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I am trying to design an op-amp integrator for a Rogowski Coil based current sensor. The op amp I use is THS4631D from Texas Instruments. It has a slew rate of 1000 V/us according to the datasheet. However when I am using it as an integrator the output voltage slews at a much lesser dv/dt and distorts the current waveform. I also see that the current measured at the output terminal hits the current limit of 95 mA. Does the integration capacitor affect the slew rate of an op-amp in any way? If yes, what might be a solution?

Spice ModelOnly SlewAll waveforms

I am also adding the response with 1 nF capacitor and 200 ohm resistance. I do not hit the current limit as rightly pointed out by @Andy aka. But the waveform is still distorted at the top edge where the transition appears sharper.

proper slew

A response with 0.1 nF capacitor and 2k resistor makes the response even sharper. How does making the integration capacitor smaller affect this transition?

smaller_cap

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2 Answers 2

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Because of the nature of op-amps and their use of a virtual earth, inevitably, when you place a capacitor from output to inverting input, the capacitor itself becomes a load on the op-amp output. This can seriously affect the performance of the op-amp and particular so at higher frequencies (because the capacitive impedance drops proportionately with frequency rising).

In other words, you have to be very careful to avoid eroding the naturally good slew rate of the unloaded op-amp. You have used a 10 nF integrating capacitor and, I'm not surprised that you have hit the op-amp output current limit. Maybe try reducing that capacitor to 1 nF and increasing R2 from 20 Ω to 200 Ω: -

enter image description here

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  • \$\begingroup\$ I made the capacitor smaller and it does not hit the current limit, but the waveform now has really fast transitions. How does a smaller capacitor cause this as the integration time constant has not yet changed? I have modified the question and added the waveforms to reflect the same. \$\endgroup\$ Commented Feb 8, 2022 at 14:00
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    \$\begingroup\$ @SambeetPanigrahi maybe you are now seeing the true integrated waveform without excessive slew rate limiting due to the capacitive loading on the output being reduced by a factor of ten. \$\endgroup\$
    – Andy aka
    Commented Feb 8, 2022 at 14:08
  • \$\begingroup\$ The idea was that for higher frequencies the integration happens with the R3 and C3, whereas the C2 effectively is effectively shorted but for lower frequencies C3 is open and integration happens via R3 and C2. All this was done to create a non-inverting integrator. So are you saying the sharper transitions happen due to non-ideal integration by the R3 and C3? \$\endgroup\$ Commented Feb 8, 2022 at 14:11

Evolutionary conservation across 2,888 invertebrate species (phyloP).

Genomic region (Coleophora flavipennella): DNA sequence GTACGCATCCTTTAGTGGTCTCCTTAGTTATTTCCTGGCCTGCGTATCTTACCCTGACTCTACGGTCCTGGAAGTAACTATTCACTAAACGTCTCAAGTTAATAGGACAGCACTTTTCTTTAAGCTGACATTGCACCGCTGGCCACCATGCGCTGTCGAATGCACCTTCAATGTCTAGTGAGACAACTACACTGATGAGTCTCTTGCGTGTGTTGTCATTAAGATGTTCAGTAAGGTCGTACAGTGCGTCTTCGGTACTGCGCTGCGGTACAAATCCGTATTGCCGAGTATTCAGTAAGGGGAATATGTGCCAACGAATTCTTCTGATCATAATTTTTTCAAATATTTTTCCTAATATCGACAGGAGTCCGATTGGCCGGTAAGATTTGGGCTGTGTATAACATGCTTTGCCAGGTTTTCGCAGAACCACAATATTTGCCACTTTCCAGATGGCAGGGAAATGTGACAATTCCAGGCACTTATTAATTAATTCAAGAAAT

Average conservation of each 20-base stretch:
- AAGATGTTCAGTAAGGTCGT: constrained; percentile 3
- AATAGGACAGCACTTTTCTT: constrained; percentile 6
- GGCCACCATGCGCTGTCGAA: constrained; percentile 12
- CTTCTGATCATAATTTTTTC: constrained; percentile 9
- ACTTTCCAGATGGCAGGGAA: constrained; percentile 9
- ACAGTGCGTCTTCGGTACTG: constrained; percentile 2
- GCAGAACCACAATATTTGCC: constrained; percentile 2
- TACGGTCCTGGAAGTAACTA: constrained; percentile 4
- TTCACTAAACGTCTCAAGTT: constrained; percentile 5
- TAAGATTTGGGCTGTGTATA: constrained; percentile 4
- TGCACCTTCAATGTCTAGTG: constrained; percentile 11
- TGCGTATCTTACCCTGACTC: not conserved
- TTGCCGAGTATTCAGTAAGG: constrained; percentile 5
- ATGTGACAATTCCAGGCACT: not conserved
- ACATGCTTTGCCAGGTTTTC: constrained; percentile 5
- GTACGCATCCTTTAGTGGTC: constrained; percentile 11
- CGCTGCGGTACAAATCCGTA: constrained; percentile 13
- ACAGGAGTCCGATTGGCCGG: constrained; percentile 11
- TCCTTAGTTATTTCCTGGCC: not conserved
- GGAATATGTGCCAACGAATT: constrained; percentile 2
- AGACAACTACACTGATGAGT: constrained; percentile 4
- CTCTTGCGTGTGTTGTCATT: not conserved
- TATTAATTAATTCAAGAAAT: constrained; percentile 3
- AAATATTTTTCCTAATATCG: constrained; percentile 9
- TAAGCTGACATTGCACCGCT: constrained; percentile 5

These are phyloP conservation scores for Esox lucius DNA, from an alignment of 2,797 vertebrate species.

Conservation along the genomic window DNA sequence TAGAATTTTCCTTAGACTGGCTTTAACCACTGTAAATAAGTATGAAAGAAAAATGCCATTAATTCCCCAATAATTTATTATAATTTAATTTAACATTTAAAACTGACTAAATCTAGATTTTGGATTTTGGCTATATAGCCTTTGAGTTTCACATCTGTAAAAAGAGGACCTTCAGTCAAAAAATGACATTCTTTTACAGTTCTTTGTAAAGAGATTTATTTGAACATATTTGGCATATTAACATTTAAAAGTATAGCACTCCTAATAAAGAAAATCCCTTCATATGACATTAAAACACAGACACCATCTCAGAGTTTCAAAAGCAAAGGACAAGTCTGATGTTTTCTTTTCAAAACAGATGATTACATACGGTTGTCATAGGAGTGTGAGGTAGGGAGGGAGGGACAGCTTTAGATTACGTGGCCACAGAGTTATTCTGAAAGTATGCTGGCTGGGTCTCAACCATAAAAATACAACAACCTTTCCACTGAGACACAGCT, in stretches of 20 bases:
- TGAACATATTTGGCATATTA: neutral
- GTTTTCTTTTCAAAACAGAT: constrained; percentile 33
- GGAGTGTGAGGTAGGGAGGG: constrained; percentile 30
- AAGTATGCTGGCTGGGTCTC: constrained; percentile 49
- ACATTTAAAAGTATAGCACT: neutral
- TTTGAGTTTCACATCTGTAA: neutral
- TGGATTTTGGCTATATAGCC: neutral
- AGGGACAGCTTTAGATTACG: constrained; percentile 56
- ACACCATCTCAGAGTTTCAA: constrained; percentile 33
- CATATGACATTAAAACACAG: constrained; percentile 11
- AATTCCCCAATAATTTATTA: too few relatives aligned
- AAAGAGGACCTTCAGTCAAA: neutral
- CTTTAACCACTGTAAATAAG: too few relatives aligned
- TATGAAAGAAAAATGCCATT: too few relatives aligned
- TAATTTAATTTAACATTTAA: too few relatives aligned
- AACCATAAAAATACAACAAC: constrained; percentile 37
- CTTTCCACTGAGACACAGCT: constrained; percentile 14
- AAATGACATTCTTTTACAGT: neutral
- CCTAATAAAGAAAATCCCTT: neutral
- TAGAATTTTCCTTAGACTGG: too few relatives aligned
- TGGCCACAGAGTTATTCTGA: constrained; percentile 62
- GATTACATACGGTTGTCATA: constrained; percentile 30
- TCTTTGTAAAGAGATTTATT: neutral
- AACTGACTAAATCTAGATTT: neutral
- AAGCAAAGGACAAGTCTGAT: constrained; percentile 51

• \$\begingroup\$ I don't understand what you mean regards your explanation of the capacitors and resistors. A non-inverting integrator has a specific circuit configuration as per this for example and your explanation didn't appear to fit that. \$\endgroup\$
    – Andy aka
    Commented Feb 8, 2022 at 14:23
  • \$\begingroup\$ I have been using the same circuit as per the example you mentioned. The question is, the opamp is not hitting the slew rate after I used a smaller capacitor but the waveform with 1nF and 200ohm or 0.1nF and 2kohm (see edits in the question) still looks like the top is clipped. Why does that happen even if I am not hitting the current limit now? \$\endgroup\$ Commented Feb 9, 2022 at 5:28
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Does the integration capacitor affect the slew rate of an op-amp in any way

No - the slew rate is caused by an internal effect within the opamp. And - of course, it remains valid also for integrating circuits. It remains valid for ALL applications.

However, as mentioned already earlier, it is another question if the opamp can drive a pretty large capacitor at its output. But this has nothing to do with the parameter we call "large signal slew rate".

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  • \$\begingroup\$ However, if we drive a large capacitor, there is less current available for charging the compensation capacitor, and as we hit the output current limit we can still have a constant current passing through it but at a lower value than that of an unloaded op-amp. Hence though not directly related, driving heavy loads can lead to opamp slewing less than their datasheet value. Is this explanation correct? \$\endgroup\$ Commented Feb 9, 2022 at 5:37
  • \$\begingroup\$ Thank you for this comment - but I am afraid, the explanation is not correct. The compenation cap is charged by the input voltage which is responsible for overdriving the 1st stage - until the feedback comes into play and brings the device back to the linear operation. \$\endgroup\$
    – LvW
    Commented Feb 9, 2022 at 9:00
  • \$\begingroup\$ Why then do I see a constant dv/dt when the output current hits the limit as shown by waveforms constant slew output and current limit. But when I decrease the feedback cap, and hence the capacitive loading on the op-amp, I could get more dv/dt in the output without a lot of slew. \$\endgroup\$ Commented Feb 9, 2022 at 10:28
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    \$\begingroup\$ Yes - as mentioned earlier, there are two effects overlapping each other: The "classical" slew rate (responsible is the 1st stage) as well as the maximum output current capabilities of the last opamp stage. \$\endgroup\$
    – LvW
    Commented Feb 9, 2022 at 15:43

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